* Move allows multiple generic companies to make drug
* Cost of Prezista expected to fall as competition grows
* J&J still holds back from joining Medicines Patent Pool
By Ben Hirschler
LONDON, Nov 29 Generic manufacturers are to be
given a free rein to make cheap copies of Johnson & Johnson's
HIV/AIDS drug Prezista for sale in Africa and other poor
U.S. healthcare group J&J said on Thursday it would not
enforce patents, provided generic firms made high-quality
versions of the drug - known generically as darunavir - for
sub-Saharan Africa and Least Developed Countries.
Prezista is a relatively new drug used when patients develop
resistance to older antiretrovirals. The need for it was
expected to grow rapidly as more patients in Africa stop
responding to existing therapies.
Pharmaceuticals head Paul Stoffels said he expected Indian
drugmakers, in particular, to take advantage of the patent move,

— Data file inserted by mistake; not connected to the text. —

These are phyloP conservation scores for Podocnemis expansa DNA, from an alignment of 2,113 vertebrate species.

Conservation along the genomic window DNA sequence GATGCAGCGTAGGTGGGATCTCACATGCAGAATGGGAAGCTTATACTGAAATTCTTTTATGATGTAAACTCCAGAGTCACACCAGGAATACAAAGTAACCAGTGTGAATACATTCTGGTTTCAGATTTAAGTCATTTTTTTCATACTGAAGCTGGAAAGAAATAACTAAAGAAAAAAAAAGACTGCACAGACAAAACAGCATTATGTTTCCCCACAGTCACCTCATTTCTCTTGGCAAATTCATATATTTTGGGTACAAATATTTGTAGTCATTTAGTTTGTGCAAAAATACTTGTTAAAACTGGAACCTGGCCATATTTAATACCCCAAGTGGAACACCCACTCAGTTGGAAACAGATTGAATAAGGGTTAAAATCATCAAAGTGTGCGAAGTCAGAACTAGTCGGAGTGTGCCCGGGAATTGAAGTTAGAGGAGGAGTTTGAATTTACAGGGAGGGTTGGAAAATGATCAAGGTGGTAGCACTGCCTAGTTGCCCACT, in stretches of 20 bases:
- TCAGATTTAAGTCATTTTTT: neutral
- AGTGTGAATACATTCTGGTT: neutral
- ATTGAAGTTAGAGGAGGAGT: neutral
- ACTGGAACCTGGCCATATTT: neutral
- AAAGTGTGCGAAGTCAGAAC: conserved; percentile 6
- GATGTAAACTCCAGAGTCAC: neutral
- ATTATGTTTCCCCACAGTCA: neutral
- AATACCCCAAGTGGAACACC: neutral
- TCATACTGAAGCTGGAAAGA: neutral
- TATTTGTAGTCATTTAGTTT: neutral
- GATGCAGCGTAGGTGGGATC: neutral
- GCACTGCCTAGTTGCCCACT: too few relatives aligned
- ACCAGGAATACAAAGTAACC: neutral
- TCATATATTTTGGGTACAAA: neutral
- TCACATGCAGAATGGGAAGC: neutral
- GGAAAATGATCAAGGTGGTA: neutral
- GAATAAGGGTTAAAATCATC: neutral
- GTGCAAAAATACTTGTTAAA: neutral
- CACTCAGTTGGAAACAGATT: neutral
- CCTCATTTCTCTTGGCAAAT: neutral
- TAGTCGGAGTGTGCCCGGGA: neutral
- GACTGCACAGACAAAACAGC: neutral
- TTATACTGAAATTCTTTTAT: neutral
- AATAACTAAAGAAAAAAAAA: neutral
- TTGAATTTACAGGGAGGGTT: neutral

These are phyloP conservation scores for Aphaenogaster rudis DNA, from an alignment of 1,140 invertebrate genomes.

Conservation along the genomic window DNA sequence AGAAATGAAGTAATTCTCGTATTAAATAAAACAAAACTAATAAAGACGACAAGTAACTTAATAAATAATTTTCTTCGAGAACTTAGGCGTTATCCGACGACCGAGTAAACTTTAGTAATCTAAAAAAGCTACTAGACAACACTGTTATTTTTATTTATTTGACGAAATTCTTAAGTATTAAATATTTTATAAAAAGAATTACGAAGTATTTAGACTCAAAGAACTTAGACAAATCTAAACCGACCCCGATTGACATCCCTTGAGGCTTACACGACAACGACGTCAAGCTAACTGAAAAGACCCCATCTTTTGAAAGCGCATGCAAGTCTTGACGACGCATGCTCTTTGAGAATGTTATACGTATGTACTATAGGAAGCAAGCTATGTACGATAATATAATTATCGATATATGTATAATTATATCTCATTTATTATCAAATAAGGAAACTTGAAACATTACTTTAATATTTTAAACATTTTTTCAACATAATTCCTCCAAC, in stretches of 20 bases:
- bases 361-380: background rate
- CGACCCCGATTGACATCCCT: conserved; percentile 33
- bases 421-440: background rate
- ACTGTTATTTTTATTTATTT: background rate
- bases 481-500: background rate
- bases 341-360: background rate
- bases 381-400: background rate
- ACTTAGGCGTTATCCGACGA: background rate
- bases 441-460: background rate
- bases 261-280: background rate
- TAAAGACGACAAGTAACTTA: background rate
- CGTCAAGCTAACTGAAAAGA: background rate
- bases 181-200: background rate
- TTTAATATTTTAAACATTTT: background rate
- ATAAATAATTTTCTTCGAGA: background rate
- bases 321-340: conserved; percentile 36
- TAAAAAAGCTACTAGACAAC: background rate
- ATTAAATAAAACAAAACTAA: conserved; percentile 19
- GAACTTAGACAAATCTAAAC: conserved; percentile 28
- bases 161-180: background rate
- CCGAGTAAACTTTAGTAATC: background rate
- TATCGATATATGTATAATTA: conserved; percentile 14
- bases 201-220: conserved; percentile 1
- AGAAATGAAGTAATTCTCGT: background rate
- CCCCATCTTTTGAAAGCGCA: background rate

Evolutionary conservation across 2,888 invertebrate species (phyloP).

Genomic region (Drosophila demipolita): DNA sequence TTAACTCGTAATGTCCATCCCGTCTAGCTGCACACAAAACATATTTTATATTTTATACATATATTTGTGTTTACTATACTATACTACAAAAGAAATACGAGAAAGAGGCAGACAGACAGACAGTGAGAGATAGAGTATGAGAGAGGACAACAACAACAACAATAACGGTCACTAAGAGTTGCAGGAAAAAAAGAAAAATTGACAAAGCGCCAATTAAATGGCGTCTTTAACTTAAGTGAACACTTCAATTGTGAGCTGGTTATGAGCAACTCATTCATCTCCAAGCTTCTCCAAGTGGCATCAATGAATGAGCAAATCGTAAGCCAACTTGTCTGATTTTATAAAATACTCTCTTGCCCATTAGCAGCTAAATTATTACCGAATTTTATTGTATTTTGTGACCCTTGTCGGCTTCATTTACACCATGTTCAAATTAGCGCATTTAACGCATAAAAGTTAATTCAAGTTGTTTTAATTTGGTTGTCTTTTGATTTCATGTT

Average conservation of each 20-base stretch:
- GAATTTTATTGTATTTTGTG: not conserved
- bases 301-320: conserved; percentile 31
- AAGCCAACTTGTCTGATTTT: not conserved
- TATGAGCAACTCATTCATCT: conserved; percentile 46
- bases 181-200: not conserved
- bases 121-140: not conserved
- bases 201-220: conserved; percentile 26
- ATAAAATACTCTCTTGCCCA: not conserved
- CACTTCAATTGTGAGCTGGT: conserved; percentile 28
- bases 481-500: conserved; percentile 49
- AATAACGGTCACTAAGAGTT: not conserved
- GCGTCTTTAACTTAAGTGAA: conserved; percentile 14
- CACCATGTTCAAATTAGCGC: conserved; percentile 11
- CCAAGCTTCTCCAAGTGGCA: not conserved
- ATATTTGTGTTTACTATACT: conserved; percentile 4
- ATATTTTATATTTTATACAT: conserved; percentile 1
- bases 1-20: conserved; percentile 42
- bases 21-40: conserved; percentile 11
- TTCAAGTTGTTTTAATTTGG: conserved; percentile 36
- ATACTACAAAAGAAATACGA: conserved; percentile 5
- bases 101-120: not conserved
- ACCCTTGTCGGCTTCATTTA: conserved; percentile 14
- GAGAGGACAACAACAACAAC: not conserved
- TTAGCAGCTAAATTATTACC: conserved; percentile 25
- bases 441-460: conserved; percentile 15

adding that competition among different companies should drive
prices down further.
J&J has an existing deal with South African group Aspen
Pharmacare, which makes Prezista at a discounted price
of $2.22 per day for Africa - a fraction of the western market
Its decision to act unilaterally on Prezista patents will,
however, disappoint those calling for J&J to share intellectual
property rights in the new Medicines Patent Pool, which aims to
streamline generic production by pooling patents.
"We have chosen to go direct ... we think that is the best
way," Stoffels said in an interview.
"We want to reserve the right to reinforce patents if people
are not providing the right quality of product, for example by
bringing products to market that under-dose."
International drugmakers are under growing pressure to make
medicines more affordable in poor countries, after being
attacked for not doing enough in the past.
J&J ranked second in a new analysis of how companies are
performing in providing access to medicines - an improvement of
seven places from two years earlier, following its purchase of
Crucell, which makes vaccines for the developing world.